Saving lives isn’t just the domain of hospital personnel. Highly trained ambulance crews composed of emergency medical technicians and paramedics respond to the scenes of accidents and disasters to give trauma victims critical treatment. Working in tandem with emergency-room doctors via radio, EMTs and paramedics are everyday lifesavers.

As with other healthcare fields, an aging population will create strong demand for more trained personnel. According to the California Employment Development Department, the number of emergency medical technicians and paramedics is projected to grow by almost 26 percent in the current decade ending 2010.

If you want to pursue the field, you must obtain certification (for EMTs) or licensure (for paramedics). Check with the emergency services program charged with licensing in your county. They can also point you toward authorized training programs. Salaries vary widely, averaging only $19,000 annually for an entry-level EMT-1, and $50,000 annually for a fire-department paramedic.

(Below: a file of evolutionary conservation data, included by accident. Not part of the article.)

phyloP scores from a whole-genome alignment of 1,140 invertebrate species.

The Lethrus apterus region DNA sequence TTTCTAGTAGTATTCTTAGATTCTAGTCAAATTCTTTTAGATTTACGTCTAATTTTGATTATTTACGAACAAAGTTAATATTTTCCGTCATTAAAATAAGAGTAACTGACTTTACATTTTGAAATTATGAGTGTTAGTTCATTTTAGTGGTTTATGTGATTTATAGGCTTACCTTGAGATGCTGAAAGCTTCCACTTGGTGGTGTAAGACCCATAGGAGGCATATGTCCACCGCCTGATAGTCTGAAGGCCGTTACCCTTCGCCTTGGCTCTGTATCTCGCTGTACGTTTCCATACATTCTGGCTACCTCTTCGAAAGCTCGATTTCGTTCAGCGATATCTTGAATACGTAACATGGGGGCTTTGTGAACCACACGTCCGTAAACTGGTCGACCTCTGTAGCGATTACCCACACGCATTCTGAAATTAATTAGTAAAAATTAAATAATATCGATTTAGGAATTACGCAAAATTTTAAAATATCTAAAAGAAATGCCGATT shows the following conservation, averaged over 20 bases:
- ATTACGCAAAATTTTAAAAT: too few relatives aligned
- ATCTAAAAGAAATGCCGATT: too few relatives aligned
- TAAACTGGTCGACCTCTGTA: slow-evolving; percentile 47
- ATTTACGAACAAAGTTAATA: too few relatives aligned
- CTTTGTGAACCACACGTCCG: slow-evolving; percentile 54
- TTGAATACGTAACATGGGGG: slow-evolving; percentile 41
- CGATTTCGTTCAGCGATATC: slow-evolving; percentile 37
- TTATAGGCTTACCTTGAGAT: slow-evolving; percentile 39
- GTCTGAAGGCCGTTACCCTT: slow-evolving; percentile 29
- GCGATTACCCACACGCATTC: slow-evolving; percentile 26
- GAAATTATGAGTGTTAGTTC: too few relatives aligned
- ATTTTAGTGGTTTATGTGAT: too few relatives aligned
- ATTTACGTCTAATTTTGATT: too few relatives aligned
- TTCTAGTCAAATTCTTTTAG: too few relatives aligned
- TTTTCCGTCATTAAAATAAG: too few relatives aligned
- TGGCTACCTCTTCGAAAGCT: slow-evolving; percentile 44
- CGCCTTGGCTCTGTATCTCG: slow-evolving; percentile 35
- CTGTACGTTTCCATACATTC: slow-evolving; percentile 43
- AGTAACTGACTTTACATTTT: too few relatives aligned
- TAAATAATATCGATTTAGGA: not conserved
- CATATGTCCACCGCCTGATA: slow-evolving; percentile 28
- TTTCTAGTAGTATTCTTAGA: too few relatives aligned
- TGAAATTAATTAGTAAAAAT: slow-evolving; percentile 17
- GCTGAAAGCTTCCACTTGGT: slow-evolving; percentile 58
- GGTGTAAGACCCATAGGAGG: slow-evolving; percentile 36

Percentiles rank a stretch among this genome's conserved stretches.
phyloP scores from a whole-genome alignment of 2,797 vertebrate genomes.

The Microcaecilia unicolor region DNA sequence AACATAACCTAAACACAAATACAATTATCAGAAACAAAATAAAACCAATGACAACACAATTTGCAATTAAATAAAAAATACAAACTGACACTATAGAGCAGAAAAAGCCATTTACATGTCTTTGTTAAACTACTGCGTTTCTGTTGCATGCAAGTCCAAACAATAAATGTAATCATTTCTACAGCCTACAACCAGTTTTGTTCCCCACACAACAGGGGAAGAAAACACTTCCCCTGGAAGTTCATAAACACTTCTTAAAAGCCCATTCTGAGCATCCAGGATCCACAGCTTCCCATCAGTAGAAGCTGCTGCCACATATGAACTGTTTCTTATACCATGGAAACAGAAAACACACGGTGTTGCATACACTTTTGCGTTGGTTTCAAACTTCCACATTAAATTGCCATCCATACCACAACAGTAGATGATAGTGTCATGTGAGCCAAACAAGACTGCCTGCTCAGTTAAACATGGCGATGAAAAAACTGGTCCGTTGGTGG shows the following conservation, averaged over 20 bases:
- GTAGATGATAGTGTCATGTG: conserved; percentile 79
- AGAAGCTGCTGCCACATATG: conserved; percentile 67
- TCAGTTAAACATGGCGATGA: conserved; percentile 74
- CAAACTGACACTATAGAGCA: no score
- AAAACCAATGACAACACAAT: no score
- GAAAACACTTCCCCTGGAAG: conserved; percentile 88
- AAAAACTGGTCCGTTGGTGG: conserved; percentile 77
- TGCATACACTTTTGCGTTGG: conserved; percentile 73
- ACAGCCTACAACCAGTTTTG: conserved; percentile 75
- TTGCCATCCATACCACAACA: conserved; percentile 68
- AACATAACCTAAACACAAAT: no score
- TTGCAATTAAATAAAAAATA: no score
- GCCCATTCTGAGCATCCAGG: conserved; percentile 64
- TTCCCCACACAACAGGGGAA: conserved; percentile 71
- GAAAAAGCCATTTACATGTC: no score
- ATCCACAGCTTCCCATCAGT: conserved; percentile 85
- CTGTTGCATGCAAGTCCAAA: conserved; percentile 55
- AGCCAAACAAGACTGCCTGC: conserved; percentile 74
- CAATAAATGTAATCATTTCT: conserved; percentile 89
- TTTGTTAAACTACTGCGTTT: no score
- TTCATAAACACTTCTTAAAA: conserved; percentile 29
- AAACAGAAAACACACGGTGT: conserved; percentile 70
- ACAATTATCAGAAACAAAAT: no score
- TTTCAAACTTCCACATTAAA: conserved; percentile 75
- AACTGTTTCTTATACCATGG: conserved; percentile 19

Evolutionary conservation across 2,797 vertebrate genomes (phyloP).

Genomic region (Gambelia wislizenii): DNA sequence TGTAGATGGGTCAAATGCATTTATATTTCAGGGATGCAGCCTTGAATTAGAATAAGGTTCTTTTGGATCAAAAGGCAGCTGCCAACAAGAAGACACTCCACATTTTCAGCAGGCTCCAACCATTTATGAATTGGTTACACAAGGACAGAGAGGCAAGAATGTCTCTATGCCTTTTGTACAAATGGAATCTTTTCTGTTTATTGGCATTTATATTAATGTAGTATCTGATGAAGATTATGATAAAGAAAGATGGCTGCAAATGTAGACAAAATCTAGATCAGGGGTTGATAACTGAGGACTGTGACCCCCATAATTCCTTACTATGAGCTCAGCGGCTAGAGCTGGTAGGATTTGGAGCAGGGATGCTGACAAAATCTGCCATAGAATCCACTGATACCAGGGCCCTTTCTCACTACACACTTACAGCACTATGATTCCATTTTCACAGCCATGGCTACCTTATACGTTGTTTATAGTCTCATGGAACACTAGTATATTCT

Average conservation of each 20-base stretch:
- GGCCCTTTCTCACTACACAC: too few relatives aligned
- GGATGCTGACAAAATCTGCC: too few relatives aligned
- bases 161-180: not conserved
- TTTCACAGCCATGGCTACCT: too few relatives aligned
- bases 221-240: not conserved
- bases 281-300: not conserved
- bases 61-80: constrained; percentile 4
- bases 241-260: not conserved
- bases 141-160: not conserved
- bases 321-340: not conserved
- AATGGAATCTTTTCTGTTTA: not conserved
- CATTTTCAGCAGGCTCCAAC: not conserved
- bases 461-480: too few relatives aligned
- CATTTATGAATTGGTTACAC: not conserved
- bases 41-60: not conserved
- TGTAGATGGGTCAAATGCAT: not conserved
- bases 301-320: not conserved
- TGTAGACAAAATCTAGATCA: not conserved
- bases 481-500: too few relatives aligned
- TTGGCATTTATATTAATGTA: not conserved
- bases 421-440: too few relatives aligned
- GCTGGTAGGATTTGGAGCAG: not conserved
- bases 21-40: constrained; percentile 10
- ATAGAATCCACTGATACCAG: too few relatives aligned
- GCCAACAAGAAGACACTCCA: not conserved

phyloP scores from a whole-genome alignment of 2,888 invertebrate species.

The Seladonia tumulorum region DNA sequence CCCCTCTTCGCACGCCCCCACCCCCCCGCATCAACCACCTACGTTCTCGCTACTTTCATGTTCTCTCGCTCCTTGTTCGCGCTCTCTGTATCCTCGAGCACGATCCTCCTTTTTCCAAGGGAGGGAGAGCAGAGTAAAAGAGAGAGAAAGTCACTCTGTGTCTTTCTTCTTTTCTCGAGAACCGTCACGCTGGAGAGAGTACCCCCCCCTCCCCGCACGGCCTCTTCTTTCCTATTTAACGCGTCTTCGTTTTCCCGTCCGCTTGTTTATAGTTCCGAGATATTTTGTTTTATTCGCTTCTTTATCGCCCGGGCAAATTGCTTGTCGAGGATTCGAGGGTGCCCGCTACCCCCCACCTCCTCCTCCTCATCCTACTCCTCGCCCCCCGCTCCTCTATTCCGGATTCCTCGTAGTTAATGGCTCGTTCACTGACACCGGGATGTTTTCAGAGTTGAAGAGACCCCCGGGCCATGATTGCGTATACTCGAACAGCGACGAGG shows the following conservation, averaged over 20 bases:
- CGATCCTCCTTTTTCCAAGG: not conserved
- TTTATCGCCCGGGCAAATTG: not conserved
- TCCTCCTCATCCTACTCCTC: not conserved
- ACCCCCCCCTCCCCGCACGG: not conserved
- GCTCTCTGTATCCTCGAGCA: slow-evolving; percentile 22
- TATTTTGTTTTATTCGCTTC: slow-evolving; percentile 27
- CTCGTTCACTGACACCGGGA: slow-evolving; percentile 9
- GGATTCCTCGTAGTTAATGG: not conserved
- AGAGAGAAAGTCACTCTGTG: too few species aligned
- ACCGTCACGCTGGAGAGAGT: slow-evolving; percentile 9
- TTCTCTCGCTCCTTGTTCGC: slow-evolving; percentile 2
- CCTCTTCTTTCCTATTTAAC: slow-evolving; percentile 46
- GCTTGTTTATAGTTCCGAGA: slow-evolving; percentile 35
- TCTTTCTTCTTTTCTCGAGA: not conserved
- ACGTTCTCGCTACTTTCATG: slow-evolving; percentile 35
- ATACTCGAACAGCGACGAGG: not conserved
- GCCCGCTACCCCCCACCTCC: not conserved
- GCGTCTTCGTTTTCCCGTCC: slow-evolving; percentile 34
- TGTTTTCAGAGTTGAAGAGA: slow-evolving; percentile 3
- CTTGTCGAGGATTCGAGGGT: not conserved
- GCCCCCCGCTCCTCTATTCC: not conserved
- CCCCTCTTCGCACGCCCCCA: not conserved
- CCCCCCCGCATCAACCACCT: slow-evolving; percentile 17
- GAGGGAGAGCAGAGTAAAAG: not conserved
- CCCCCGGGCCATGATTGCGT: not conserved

One of the reasons opportunity is strong in these fields is, unfortunately, the high rate of turnover attributed to stress. “EMTs have high rates of turnover for a variety of reasons: burnout, low compensation, and a lack of professional recognition,” according to a recent report by The Center of the Health Professions at UC San Francisco. Facing people “in life or death situations” takes its toll, the report points out.

For those looking for a somewhat less stressful alternative, the center reports that EMTs have “been moving into new roles in critical care units of hospitals.” Their extensive training often makes them better able to deal with acute care situations.

“Because EMTs and paramedics are already trained medical personnel, hospitals are using them to perform simpler lifesaving tasks under the direction of nurses in the emergency room, freeing up RNs to do more complicated procedures,” the report concludes.

Medical career opportunities are by no means limited to these three fields. You can explore a sizable list of career options online at bls.gov by clicking on the Occupational Outlook Handbook listed under occupations. Follow the instructions on searching for careers.

Share this post: | | Google+ | |